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Catching up with Bryce Harper

Mar 5, 2010, 5:40 PM EDT

Bryce Harper cover small.jpgPhenom Bryce Harper has been on a parental-imposed media blackout for much of the winter. He emerges a bit today with a profile in the Las Vegas Review-Journal.  It’s a good read if for no other reason than it reminds you that Harper is painfully, painfully young to be going through what he’s been going through since that Sports Illustrated cover hit last summer:

“I had a transition from high
school to college, and it was pretty hard at the beginning. I was
second-guessing myself and thinking maybe I shouldn’t have done this,”
Harper said Tuesday.

“There were times when I was in my room or with my family or
something, and it was pretty hard because everybody was out there
saying stuff. I can’t live up to all the hype and everything like that.”

Harper, an honor student in high school, earned his GED test
credentials and was excelling at CSN while recording a 4.0 grade-point
average. But he was failing for the first time in baseball, compiling
too many 0-for-4 days at practice and striking out when he was
accustomed to hitting home runs.

“It really hurt me, and I was thinking maybe this isn’t for me,” he said, pausing. “But I put that aside.”

He’s doing better now, settling into a groove and leading his JC team in homers and RBIs. A JC team that is ranked number one in the nation.  Oh, and he has a hilarious sense of humor too:

Harper, being advised by agent
Scott Boras, said it’s not a foregone conclusion that he will enter
June’s major league draft, which could net him a signing bonus in the
neighborhood of $10 million.

Sure it isn’t a foregone conclusion. His parents didn’t rob him of two years of high school and cram him into junior college because they wanted to circumvent the draft rules for high schoolers. They were simply worried he couldn’t get a prom date if he stayed in high school. That’s the ticket.

  1. Stone - Mar 5, 2010 at 7:30 PM

    The kid looks like he would have a sweet golf swing as well.

  2. David - Mar 5, 2010 at 11:51 PM

    Why do you feel the need to make disparaging comments about this young man? He is clearly a very talented baseball player who is trying to achieve his lifelong dream as quickly as he can. Yes, he is young and as such, he still has a long road ahead of him. But why circle like a buzzard waiting for him to fail? How does it really affect you, or I, or anyone else for that matter if he succeeds or fails in his attempt? Why does it have to be portrayed as a money grab?
    Did you really need to post this item along with your snide comments? Are you just waiting for him to fail so you can either slam Scott Boras, or his parents, or triumph your opinion that he was robbed of something that no one can ever quantify? Because if you know what they are robbing him of then you really owe it to yourself to reach out to them and spell it out. Perhaps you know that with a normal upbringing he will become the medical researcher who will cure cancer.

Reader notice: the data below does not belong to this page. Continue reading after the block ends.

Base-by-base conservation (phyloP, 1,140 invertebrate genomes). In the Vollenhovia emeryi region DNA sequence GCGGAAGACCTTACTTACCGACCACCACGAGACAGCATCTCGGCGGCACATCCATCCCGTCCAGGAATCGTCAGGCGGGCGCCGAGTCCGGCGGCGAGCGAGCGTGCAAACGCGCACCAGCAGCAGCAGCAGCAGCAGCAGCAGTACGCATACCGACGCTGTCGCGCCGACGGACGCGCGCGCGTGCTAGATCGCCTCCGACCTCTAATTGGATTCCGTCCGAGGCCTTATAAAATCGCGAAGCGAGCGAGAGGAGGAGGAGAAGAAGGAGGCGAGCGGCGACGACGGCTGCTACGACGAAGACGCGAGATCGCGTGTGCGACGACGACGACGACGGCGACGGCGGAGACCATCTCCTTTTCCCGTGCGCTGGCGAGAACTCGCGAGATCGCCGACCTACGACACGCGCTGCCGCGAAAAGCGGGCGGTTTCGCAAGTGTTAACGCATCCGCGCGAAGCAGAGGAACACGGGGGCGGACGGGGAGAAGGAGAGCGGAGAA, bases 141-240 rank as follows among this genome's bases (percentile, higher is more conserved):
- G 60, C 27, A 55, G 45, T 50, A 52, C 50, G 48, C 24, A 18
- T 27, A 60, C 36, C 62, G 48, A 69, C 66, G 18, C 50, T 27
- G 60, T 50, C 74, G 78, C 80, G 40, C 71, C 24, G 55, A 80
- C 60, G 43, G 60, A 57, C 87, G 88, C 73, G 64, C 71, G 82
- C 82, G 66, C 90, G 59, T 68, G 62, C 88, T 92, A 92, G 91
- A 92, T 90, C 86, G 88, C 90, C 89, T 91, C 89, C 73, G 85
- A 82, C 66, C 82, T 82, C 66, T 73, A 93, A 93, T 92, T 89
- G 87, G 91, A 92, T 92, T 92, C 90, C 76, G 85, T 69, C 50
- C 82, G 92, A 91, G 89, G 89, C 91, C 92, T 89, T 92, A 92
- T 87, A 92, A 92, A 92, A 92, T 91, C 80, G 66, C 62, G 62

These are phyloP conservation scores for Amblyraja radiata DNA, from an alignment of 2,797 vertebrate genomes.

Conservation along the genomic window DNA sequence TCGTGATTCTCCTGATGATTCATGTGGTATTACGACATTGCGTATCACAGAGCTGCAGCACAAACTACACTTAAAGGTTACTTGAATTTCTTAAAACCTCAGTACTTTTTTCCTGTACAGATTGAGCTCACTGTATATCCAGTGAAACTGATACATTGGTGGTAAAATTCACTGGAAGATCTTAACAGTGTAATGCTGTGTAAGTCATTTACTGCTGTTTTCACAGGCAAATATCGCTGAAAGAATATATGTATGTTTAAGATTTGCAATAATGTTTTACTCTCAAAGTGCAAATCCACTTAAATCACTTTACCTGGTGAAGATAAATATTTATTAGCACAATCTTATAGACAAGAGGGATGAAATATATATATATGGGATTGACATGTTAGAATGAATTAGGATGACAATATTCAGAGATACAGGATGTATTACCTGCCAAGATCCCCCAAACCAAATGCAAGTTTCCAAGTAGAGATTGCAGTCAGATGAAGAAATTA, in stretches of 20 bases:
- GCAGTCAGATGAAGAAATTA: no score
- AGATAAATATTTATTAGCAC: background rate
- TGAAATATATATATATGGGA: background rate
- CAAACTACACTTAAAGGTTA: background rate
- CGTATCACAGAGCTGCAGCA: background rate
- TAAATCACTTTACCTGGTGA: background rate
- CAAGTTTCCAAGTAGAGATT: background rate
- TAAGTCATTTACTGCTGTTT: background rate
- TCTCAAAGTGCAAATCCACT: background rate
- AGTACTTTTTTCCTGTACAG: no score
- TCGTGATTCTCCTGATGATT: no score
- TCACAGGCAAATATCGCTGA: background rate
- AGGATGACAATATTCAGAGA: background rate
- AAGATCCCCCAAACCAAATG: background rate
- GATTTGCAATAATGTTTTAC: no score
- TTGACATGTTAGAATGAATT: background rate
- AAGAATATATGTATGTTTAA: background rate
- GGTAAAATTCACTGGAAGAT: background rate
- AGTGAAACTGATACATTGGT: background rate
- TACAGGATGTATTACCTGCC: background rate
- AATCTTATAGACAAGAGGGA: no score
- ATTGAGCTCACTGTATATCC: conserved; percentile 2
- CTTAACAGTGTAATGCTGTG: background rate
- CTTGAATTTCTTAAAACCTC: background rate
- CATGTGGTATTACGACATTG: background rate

Please just think a little bit before jumping on a bandwagon that has unpredictability as its guide.

  3. David - Mar 6, 2010 at 12:09 AM

    One more point to consider pertains to the recently concluded Winter Olympics. Consider the case of American figure skater Rachel Flatt, she’s 17 years old. What do you suppose she sacrificed in order to finish 7th in her event? Is the difference here $10 million? Is it acceptable to be robbed of a normal upbringing as long as there’s not a big payday? What is your definition of being robbed and crammed? Where is the line drawn?
    Why does Bryce Harper have to follow some undefined ‘proper’ ascent to baseball’s top levels that athletes in other sports don’t need to follow to ascend to their sport’s top levels? Similarly, why is it that non-Americans can enter professional baseball at a similar age yet not be accused of being robbed by their parents?
    If the only difference is the dollar amount on the paycheck is it really different or is it discrimination?

  4. Ramus - Mar 6, 2010 at 7:59 AM

    Bryce, you go son….if you love what you are doing and you wake up every morning craving to play ball then keep up the good work. My son & I know how much hard work it is to develop a BIG LEAGUE Swing. You have obvioulsy have that swing and all your hard work is paying off. When you are at the top of your game everybody wants to be your friend but everybody is also there hoping you fall at the top of your game without any interest in catching you. Why do they do people do this? That only makes them feel better because of their own inadequacies and of course jealousy. Visit us for big league talk and swing clips at

  5. Mr. T - Mar 6, 2010 at 9:46 AM

    I pity da fool who bets against this kid. Ya betta get ready to eat some crow, sucker!!

  6. Wooden U. Lykteneau - Mar 6, 2010 at 11:29 AM

    David you should read more carefully before spewing. Craig was chastising Bryce Harper’s parents. But that’ okay, I’m sure your smug sanctimony was sincere. Not.

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